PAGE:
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    ctromm's Avatar
    ctromm Posts: 1, Reputation: 1
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    #1

    Oct 21, 2016, 05:00 AM
    Why age 591/2 and not 60
    Why is it age 59 1/2?and not any other age like 60 or 62?
    ma0641's Avatar
    ma0641 Posts: 15,681, Reputation: 1012
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    #2

    Oct 21, 2016, 05:50 AM
    There is no reason. Some IRS wonk wrote it into the regs. Same for the 70 1/2 rule for RMD.
    ebaines's Avatar
    ebaines Posts: 12,129, Reputation: 1307
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    #3

    Oct 21, 2016, 07:26 AM
    I've not been able to find a logical reason for these numbers, but my guess is that they evolve from creating a retirement window centered on age 65 (the traditional retirement age). In setting rules for IRAs back in the early 80's I suspect that they wanted a equal time intervals for (a) the time from when you could start taking voluntary distributions without penalty to the standard retirement age, and (b) the time from standard retirement age to when mandatory distributions must start. Why they picked a window that is 11 years wide (59-1/2 to 70-1/2) as opposed to a ten years wide window (60 to 70) is not clear. It may be that setting the mandatory distribution age as April 1 of the calendar year following the year you turn 70-1/2 is equivalent to saying the distribution must occur in the year after you turn age 70. And then maybe they set the early withdrawal age at 59-1/2 to balance that, but who knows? When legislation stared to work its way through Congress all sorts of mark-ups occurs that can obscure the original logic of the proposal.
    talaniman's Avatar
    talaniman Posts: 53,884, Reputation: 10852
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    #4

    Oct 21, 2016, 09:12 AM
    This may help provide insights into the logic of the half year age designation for government benefits.

    https://www.thebalance.com/fiscal-ye...amples-3305794

    Why does the federal fiscal year begin on October 1? Congress designed it to allow newly elected officials to participate in the next year's budget process. For example, the President and Congressmen elected in November 2016 will take office in January 2017. They can create the the FY 2018 budget.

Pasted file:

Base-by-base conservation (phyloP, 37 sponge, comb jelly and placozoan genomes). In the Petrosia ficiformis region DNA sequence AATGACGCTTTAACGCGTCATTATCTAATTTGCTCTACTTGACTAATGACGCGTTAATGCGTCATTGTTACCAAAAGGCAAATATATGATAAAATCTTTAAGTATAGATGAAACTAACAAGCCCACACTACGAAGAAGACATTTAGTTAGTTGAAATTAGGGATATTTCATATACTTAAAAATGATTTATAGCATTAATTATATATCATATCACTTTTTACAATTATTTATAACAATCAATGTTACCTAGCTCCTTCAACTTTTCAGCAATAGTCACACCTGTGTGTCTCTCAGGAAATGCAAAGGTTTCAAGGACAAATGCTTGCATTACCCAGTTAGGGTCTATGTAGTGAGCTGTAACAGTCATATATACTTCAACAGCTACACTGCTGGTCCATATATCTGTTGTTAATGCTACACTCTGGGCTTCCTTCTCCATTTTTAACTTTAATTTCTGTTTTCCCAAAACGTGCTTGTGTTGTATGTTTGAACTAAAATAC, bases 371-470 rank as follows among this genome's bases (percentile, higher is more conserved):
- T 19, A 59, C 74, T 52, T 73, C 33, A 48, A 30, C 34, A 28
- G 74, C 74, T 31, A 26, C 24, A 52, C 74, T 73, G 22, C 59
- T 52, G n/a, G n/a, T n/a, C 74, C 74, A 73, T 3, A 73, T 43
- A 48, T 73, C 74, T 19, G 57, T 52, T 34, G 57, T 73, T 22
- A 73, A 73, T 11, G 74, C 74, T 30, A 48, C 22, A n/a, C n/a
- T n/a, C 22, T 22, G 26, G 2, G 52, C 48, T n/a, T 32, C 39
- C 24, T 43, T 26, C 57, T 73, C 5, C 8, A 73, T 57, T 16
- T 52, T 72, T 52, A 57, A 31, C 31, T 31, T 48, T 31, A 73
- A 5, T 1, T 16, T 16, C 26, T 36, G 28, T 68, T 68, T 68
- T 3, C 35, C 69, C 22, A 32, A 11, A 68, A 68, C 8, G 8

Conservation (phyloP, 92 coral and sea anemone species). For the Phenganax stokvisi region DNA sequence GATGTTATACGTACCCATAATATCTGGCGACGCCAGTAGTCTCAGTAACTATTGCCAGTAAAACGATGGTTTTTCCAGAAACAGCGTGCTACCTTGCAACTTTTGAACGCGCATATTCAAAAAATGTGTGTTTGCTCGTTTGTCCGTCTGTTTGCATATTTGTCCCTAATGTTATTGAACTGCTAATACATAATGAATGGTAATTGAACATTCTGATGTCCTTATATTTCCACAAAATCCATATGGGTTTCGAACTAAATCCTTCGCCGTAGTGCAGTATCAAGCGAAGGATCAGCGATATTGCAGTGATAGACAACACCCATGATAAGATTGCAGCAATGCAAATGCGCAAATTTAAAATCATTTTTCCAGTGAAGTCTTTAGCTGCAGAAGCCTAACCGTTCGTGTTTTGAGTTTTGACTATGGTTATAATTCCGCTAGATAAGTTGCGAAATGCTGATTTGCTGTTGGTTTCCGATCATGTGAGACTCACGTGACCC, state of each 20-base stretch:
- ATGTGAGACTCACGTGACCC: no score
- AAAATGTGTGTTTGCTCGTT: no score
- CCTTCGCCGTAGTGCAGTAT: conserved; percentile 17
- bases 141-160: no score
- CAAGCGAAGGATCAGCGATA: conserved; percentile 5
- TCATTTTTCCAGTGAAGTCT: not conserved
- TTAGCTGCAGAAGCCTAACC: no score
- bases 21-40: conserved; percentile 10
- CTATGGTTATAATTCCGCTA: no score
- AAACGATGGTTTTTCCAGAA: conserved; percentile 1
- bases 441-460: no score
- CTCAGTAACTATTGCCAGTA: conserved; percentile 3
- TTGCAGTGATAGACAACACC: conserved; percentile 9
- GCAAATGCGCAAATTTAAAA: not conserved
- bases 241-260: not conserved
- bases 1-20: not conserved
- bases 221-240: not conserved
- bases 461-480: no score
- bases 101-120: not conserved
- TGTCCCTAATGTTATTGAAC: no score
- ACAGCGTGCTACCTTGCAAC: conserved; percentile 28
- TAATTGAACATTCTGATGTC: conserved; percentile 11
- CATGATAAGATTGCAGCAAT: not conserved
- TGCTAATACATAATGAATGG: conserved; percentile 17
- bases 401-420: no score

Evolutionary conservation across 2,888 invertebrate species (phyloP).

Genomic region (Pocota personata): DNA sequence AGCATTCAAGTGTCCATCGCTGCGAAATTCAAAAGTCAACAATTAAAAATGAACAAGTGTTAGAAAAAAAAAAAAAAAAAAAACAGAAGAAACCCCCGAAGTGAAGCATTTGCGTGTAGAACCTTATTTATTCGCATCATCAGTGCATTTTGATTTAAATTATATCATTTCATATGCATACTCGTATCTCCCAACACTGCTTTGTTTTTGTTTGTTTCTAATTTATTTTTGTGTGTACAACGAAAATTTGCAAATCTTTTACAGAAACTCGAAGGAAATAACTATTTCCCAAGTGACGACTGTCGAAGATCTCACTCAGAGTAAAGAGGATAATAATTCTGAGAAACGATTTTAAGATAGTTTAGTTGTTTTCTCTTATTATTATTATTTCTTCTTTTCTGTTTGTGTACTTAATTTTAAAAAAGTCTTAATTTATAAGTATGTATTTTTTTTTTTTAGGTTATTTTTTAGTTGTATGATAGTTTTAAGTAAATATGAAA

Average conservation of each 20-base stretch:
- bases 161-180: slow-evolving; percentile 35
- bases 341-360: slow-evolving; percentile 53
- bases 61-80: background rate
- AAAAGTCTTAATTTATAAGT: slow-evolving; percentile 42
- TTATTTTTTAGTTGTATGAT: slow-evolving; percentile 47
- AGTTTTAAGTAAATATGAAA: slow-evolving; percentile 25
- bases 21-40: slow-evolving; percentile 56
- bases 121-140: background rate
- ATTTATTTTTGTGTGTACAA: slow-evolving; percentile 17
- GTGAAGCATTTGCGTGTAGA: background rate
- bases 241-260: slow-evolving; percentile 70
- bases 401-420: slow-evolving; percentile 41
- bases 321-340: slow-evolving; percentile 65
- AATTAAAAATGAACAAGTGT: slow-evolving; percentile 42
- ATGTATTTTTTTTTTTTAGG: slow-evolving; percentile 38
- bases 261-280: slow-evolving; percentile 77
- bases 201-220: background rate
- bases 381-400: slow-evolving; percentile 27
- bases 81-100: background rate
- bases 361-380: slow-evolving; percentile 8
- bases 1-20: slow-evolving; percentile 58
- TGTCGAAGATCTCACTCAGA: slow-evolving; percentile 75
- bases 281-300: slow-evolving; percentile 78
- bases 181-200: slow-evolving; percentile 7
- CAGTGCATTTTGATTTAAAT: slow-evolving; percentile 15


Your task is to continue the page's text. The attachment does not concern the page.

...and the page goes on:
joypulv's Avatar
    joypulv Posts: 21,593, Reputation: 2941
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    #5

    Oct 21, 2016, 09:56 AM
    I'm just waiting for the day when some gas station wakes up and starts rounding away those pesky 9/10s.
    ScottGem's Avatar
    ScottGem Posts: 64,970, Reputation: 6056
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    #6

    Oct 21, 2016, 01:18 PM
    Quote Originally Posted by joypulv View Post
    I'm just waiting for the day when some gas station wakes up and starts rounding away those pesky 9/10s.
    Blame RH Macy for that. He was the first retailer to start this 99 cent pricing because he felt consumers would truncate instead of round.
    ebaines's Avatar
    ebaines Posts: 12,129, Reputation: 1307
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    #7

    Oct 25, 2016, 09:42 AM
    I found this article:

    https://www.pearsonhighered.com/samp...0132333848.pdf

    which doesn't give a definitive answer, but suggests two influences that may have swayed the thinking back in the early 60's when Keogh Plans were first introduced:

    1. If you round a person's "true age" in years, months and days age to the nearest whole number, then anyone between ages 59-1/2 and 60-1/2 is considered to be 60 years old. So if you want a person to begin to start to withdraw their money without penalty when they are 60, from this point of view that means the person would be in the year between reaching age 59-1/2 and 60-1/2. Hence a true age 59-1/2 (midway through your 60th year on Earth) is set as the absolute beginning of being 60.

    2. As for age 70-1/2 for the start of mandatory distributions, its unclear but there may have been two factors at work here. First. as I pointed out earlier 70-1/2 "balances" nicely with 59-1/2 around age 65. Second, in the early 1960's when the Keogh Plans were first established the life expectancy for American males was 70.45 years. It seems somewhat logical to require that distributions start no later than life expectancy for the average wage earner (the point is to save for retirement so you should start using your retirement funds while you're still alive). In those days the principal bread winner in the typical family was male (don't shoot me, I'm only the messenger!). 70.45 rounds to 70.5.

    Once these ages were set in law for Keogh Plans, they were copied when IRAs, 401(k)'s and 403(b) plans were established.

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